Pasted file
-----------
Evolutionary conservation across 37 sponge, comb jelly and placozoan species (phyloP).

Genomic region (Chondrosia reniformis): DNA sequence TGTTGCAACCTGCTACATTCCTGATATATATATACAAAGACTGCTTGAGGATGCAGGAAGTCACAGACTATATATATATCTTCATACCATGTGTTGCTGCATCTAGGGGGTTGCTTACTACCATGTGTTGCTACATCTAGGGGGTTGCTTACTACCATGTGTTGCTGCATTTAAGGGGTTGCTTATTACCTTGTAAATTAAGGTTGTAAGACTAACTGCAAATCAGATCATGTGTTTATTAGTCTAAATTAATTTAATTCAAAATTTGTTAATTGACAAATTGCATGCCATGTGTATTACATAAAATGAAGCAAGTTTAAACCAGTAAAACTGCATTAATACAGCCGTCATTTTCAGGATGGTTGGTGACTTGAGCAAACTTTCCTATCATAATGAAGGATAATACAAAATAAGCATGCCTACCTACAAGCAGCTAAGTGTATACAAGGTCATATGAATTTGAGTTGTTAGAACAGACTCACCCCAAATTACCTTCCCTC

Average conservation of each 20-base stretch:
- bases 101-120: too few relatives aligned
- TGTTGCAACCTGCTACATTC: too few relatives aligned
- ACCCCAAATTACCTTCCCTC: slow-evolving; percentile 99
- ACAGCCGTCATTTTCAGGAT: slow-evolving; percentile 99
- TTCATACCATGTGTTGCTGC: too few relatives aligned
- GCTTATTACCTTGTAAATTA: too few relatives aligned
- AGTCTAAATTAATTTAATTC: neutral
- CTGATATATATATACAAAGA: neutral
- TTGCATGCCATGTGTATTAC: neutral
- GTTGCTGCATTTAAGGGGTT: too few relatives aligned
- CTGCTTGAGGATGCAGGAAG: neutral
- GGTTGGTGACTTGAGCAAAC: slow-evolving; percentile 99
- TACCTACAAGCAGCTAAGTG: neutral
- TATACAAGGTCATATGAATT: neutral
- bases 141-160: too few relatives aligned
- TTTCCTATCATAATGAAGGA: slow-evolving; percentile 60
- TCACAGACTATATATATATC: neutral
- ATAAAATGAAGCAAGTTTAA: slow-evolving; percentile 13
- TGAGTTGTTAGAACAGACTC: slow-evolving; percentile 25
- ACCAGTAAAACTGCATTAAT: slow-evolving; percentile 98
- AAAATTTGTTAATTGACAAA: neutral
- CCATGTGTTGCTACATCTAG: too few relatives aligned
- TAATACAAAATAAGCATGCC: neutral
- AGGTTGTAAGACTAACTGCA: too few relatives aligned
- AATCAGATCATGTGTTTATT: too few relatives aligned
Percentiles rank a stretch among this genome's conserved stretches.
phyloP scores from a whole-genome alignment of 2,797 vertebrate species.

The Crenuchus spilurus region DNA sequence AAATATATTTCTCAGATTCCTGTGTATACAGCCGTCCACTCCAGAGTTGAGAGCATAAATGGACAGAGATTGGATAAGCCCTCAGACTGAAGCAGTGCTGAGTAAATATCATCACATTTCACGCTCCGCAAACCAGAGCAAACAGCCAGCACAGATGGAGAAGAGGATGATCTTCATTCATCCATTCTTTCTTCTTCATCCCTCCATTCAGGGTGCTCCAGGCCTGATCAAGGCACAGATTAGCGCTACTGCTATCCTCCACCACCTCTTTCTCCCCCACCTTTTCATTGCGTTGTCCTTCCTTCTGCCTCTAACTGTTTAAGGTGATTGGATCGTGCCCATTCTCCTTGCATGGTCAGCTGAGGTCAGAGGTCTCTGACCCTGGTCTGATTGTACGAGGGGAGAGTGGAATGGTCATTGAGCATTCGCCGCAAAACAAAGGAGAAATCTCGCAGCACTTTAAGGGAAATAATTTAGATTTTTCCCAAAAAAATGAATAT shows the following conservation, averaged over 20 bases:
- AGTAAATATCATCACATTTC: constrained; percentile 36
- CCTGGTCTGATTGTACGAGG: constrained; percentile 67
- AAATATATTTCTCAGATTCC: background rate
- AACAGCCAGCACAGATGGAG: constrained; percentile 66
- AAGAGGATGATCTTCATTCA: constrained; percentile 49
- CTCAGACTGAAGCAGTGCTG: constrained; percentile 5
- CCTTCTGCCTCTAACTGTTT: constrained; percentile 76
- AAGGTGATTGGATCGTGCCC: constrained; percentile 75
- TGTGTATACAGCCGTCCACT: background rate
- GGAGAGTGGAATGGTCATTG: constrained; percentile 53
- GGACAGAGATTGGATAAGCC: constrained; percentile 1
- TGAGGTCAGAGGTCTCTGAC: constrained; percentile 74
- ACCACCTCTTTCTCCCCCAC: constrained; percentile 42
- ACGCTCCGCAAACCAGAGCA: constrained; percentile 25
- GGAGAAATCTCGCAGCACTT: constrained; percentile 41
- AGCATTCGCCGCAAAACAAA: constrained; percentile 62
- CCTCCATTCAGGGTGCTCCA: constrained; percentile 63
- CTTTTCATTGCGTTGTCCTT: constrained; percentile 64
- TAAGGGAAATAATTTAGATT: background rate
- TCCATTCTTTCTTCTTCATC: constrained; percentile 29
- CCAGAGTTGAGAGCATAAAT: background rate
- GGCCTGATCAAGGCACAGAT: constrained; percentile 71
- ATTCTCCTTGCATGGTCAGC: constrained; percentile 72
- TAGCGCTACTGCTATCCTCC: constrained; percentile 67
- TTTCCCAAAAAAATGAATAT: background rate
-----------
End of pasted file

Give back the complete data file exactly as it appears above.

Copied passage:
Evolutionary conservation across 37 sponge, comb jelly and placozoan species (phyloP).

Genomic region (Chondrosia reniformis): DNA sequence TGTTGCAACCTGCTACATTCCTGATATATATATACAAAGACTGCTTGAGGATGCAGGAAGTCACAGACTATATATATATCTTCATACCATGTGTTGCTGCATCTAGGGGGTTGCTTACTACCATGTGTTGCTACATCTAGGGGGTTGCTTACTACCATGTGTTGCTGCATTTAAGGGGTTGCTTATTACCTTGTAAATTAAGGTTGTAAGACTAACTGCAAATCAGATCATGTGTTTATTAGTCTAAATTAATTTAATTCAAAATTTGTTAATTGACAAATTGCATGCCATGTGTATTACATAAAATGAAGCAAGTTTAAACCAGTAAAACTGCATTAATACAGCCGTCATTTTCAGGATGGTTGGTGACTTGAGCAAACTTTCCTATCATAATGAAGGATAATACAAAATAAGCATGCCTACCTACAAGCAGCTAAGTGTATACAAGGTCATATGAATTTGAGTTGTTAGAACAGACTCACCCCAAATTACCTTCCCTC

Average conservation of each 20-base stretch:
- bases 101-120: too few relatives aligned
- TGTTGCAACCTGCTACATTC: too few relatives aligned
- ACCCCAAATTACCTTCCCTC: slow-evolving; percentile 99
- ACAGCCGTCATTTTCAGGAT: slow-evolving; percentile 99
- TTCATACCATGTGTTGCTGC: too few relatives aligned
- GCTTATTACCTTGTAAATTA: too few relatives aligned
- AGTCTAAATTAATTTAATTC: neutral
- CTGATATATATATACAAAGA: neutral
- TTGCATGCCATGTGTATTAC: neutral
- GTTGCTGCATTTAAGGGGTT: too few relatives aligned
- CTGCTTGAGGATGCAGGAAG: neutral
- GGTTGGTGACTTGAGCAAAC: slow-evolving; percentile 99
- TACCTACAAGCAGCTAAGTG: neutral
- TATACAAGGTCATATGAATT: neutral
- bases 141-160: too few relatives aligned
- TTTCCTATCATAATGAAGGA: slow-evolving; percentile 60
- TCACAGACTATATATATATC: neutral
- ATAAAATGAAGCAAGTTTAA: slow-evolving; percentile 13
- TGAGTTGTTAGAACAGACTC: slow-evolving; percentile 25
- ACCAGTAAAACTGCATTAAT: slow-evolving; percentile 98
- AAAATTTGTTAATTGACAAA: neutral
- CCATGTGTTGCTACATCTAG: too few relatives aligned
- TAATACAAAATAAGCATGCC: neutral
- AGGTTGTAAGACTAACTGCA: too few relatives aligned
- AATCAGATCATGTGTTTATT: too few relatives aligned
Percentiles rank a stretch among this genome's conserved stretches.
phyloP scores from a whole-genome alignment of 2,797 vertebrate species.

The Crenuchus spilurus region DNA sequence AAATATATTTCTCAGATTCCTGTGTATACAGCCGTCCACTCCAGAGTTGAGAGCATAAATGGACAGAGATTGGATAAGCCCTCAGACTGAAGCAGTGCTGAGTAAATATCATCACATTTCACGCTCCGCAAACCAGAGCAAACAGCCAGCACAGATGGAGAAGAGGATGATCTTCATTCATCCATTCTTTCTTCTTCATCCCTCCATTCAGGGTGCTCCAGGCCTGATCAAGGCACAGATTAGCGCTACTGCTATCCTCCACCACCTCTTTCTCCCCCACCTTTTCATTGCGTTGTCCTTCCTTCTGCCTCTAACTGTTTAAGGTGATTGGATCGTGCCCATTCTCCTTGCATGGTCAGCTGAGGTCAGAGGTCTCTGACCCTGGTCTGATTGTACGAGGGGAGAGTGGAATGGTCATTGAGCATTCGCCGCAAAACAAAGGAGAAATCTCGCAGCACTTTAAGGGAAATAATTTAGATTTTTCCCAAAAAAATGAATAT shows the following conservation, averaged over 20 bases:
- AGTAAATATCATCACATTTC: constrained; percentile 36
- CCTGGTCTGATTGTACGAGG: constrained; percentile 67
- AAATATATTTCTCAGATTCC: background rate
- AACAGCCAGCACAGATGGAG: constrained; percentile 66
- AAGAGGATGATCTTCATTCA: constrained; percentile 49
- CTCAGACTGAAGCAGTGCTG: constrained; percentile 5
- CCTTCTGCCTCTAACTGTTT: constrained; percentile 76
- AAGGTGATTGGATCGTGCCC: constrained; percentile 75
- TGTGTATACAGCCGTCCACT: background rate
- GGAGAGTGGAATGGTCATTG: constrained; percentile 53
- GGACAGAGATTGGATAAGCC: constrained; percentile 1
- TGAGGTCAGAGGTCTCTGAC: constrained; percentile 74
- ACCACCTCTTTCTCCCCCAC: constrained; percentile 42
- ACGCTCCGCAAACCAGAGCA: constrained; percentile 25
- GGAGAAATCTCGCAGCACTT: constrained; percentile 41
- AGCATTCGCCGCAAAACAAA: constrained; percentile 62
- CCTCCATTCAGGGTGCTCCA: constrained; percentile 63
- CTTTTCATTGCGTTGTCCTT: constrained; percentile 64
- TAAGGGAAATAATTTAGATT: background rate
- TCCATTCTTTCTTCTTCATC: constrained; percentile 29
- CCAGAGTTGAGAGCATAAAT: background rate
- GGCCTGATCAAGGCACAGAT: constrained; percentile 71
- ATTCTCCTTGCATGGTCAGC: constrained; percentile 72
- TAGCGCTACTGCTATCCTCC: constrained; percentile 67
- TTTCCCAAAAAAATGAATAT: background rate